Few dairy foods are merchandised as beautifully as gelato. Think about it. Milk is sold in a bottle, yogurt in a cup. Admittedly, you can find grace in the swirls of a soft-serve ice cream cone, and a talented barista can draw a decorative image in the foam of a cappuccino. But the presentation that best exemplifies the phrase “we eat with our eyes” belongs to that found in a gelateria.

A gelateria is no run-of-the-mill scoop shop with 3-gallon cardboard cartons nestled in the bottom of an ice cream freezer. Far from it. Here, shallow 2.5-liter pans in a dipping cabinet are tilted at an angle toward the shopper. In each pan, the ice cream has been mounded into peaks and adorned with a fresh strawberry, a biscotti or a drizzle of caramel. Who can resist?

Not me. One day I passed a gelato shop, stopped to admire the presentation and found myself buying a cup. Later, in speaking with the owner, I learned that G.S. Gelato is the supplier.

“G” is Guido Tremolini and “S” is Simona Faroni. Twenty years ago, Tremolini was running a restaurant in Italy and his wife was selling Redken hair products there. There are 100 gelato shops in his home town, Tremolini said. On a trip to Florida to visit friends in the 1990s, the husband and wife noticed the lack of stores and restaurants selling gelato.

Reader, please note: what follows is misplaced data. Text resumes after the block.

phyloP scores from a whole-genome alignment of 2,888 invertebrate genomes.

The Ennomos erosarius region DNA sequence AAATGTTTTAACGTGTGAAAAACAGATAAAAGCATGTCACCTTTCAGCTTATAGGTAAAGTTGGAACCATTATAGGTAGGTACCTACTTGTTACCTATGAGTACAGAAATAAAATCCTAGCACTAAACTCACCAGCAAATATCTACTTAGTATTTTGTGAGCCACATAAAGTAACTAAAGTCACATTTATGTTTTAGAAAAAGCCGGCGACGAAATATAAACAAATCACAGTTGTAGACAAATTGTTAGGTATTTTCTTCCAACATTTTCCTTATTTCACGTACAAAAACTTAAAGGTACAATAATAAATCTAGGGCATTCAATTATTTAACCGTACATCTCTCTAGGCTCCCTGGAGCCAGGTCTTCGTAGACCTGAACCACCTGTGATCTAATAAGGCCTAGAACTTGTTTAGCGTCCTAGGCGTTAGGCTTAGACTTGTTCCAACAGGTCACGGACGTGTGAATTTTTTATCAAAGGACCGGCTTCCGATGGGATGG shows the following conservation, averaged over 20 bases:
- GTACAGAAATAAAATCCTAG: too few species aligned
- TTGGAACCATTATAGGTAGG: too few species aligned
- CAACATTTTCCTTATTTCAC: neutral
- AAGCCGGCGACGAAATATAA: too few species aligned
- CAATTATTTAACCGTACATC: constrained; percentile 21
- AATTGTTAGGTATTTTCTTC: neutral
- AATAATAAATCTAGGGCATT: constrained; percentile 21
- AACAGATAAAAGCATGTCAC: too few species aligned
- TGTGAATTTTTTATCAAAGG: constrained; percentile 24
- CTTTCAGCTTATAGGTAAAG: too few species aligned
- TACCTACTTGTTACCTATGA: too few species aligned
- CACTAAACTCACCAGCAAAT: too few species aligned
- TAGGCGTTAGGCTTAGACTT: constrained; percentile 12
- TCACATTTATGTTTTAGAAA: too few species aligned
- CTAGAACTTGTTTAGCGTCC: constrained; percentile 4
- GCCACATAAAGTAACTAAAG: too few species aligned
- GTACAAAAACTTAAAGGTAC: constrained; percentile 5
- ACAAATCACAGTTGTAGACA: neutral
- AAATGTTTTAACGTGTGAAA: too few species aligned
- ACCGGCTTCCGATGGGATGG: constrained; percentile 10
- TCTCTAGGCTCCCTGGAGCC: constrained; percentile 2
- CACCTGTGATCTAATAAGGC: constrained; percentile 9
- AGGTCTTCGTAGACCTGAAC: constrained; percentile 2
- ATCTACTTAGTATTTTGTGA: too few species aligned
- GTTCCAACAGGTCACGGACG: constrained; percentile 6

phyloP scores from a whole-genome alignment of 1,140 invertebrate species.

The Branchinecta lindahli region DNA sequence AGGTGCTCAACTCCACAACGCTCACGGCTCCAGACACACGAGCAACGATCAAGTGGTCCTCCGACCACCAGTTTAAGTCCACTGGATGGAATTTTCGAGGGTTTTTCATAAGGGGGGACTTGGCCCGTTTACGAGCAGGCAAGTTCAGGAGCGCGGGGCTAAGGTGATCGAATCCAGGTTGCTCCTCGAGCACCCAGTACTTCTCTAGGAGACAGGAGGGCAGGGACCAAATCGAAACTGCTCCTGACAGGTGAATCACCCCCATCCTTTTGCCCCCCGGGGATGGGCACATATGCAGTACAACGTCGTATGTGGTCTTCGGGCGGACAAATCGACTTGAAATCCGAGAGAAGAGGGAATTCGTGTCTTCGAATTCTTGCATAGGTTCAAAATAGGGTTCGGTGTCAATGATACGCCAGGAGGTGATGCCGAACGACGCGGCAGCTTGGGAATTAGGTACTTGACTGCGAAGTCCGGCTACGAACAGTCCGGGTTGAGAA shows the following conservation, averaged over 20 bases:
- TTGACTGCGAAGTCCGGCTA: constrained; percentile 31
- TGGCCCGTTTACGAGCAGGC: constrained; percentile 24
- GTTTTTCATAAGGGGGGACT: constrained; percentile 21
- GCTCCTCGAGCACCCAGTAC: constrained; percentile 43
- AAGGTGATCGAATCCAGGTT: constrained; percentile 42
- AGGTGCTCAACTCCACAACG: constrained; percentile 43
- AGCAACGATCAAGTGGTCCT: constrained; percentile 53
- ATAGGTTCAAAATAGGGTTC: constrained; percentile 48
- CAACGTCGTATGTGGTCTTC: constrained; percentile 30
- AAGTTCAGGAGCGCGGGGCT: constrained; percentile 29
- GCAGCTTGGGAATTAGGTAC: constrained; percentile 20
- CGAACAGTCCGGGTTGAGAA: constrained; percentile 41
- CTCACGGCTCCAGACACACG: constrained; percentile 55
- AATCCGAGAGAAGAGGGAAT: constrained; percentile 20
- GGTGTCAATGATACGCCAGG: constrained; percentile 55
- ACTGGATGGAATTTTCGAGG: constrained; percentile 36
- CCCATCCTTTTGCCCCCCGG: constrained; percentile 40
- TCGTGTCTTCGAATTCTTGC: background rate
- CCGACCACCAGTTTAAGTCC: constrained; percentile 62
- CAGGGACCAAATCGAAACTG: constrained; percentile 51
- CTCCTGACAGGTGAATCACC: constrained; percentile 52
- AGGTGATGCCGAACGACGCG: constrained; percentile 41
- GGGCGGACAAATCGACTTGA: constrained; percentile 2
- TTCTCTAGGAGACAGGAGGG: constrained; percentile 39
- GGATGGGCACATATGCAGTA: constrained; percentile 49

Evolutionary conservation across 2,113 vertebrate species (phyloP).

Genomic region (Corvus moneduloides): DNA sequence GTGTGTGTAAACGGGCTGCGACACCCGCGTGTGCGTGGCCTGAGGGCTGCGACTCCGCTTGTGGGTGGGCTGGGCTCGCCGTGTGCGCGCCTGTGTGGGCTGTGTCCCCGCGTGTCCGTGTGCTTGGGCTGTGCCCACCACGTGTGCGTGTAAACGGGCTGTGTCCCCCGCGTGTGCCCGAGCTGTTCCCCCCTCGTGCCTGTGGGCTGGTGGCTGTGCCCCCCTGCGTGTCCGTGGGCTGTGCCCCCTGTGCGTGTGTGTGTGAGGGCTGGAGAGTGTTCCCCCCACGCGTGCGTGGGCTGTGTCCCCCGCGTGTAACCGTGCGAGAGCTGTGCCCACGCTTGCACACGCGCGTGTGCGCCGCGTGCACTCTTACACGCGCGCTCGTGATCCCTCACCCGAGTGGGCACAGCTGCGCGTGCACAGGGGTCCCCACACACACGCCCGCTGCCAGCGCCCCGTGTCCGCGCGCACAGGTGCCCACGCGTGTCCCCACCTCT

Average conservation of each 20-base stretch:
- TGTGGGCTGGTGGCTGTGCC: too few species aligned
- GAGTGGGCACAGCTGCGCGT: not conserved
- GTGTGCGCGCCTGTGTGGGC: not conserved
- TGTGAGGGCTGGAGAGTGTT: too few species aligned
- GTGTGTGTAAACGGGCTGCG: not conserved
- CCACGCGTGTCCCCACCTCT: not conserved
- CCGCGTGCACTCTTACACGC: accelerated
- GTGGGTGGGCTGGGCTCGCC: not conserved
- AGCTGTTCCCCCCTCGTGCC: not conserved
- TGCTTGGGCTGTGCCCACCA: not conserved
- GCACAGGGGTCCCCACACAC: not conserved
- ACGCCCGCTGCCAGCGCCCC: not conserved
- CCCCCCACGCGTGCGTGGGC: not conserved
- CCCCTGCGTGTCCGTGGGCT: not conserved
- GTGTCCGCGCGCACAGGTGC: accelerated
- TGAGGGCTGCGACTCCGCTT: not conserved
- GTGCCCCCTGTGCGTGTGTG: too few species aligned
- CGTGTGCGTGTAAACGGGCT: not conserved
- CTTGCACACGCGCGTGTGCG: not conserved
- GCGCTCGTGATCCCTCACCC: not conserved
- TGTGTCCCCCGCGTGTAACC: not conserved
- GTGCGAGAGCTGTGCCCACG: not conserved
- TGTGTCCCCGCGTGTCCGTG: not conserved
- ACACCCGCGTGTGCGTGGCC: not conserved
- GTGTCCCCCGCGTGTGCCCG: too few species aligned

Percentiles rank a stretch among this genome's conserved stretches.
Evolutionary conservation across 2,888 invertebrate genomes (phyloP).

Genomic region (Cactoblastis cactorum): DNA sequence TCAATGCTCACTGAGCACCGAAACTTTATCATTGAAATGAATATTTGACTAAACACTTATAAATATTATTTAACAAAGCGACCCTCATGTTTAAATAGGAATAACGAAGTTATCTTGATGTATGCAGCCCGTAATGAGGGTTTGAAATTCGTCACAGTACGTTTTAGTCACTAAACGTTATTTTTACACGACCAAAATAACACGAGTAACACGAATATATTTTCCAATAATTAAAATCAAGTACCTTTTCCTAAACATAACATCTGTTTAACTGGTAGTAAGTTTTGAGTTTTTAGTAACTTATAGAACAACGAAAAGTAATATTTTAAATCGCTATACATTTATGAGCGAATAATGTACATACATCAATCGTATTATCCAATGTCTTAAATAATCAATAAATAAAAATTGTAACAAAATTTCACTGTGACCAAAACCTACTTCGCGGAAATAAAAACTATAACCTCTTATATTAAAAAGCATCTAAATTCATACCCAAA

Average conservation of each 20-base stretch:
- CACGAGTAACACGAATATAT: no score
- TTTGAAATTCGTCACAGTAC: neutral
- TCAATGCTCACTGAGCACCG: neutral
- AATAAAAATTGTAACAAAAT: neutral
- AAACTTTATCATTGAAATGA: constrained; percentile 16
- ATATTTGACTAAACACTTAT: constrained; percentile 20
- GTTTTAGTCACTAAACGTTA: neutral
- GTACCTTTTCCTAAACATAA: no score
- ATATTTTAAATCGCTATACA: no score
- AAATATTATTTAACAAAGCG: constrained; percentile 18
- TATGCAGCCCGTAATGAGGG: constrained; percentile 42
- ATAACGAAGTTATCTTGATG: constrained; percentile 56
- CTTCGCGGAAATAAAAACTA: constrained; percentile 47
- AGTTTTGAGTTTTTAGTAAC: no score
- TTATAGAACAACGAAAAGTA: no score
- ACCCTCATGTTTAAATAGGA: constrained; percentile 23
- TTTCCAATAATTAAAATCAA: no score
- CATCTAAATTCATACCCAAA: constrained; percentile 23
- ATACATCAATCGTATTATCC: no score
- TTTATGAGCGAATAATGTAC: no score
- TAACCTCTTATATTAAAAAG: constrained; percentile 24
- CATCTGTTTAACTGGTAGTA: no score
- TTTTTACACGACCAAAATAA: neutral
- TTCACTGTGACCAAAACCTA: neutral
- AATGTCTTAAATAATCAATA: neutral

To Italians, food is in their genes, Faroni said. “Everyone grows up in the kitchen, and food is a passion.”  But Americans have a different view of food, she noted. In Italy, one “eats to nourish the self” while in the United States, one uses food “to feed the self,” she said.

Italians appreciate good quality food and its artful presentation, and Faroni said she wanted to bring the passion for great food to the United States. She and her husband would do that by making authentic Italian gelato with fresh, quality ingredients. Their timing was perfect. Americans were starting to appreciate good food, Faroni said, and they were beginning to seek food with higher nutritional values than fast foods and processed foods.  It might not be a “better-for-you” frozen dessert option, but gelato does not have as high of a fat content as ice cream.

In 1996, Tremolini and Faroni moved to the United States. They spoke no English. It was as if they were re-born in another country, Faroni said. The Italians knew no bankers or investors in the United States and knew nothing about the rules and regulations about wholesaling frozen desserts in Florida. They had a rude awakening.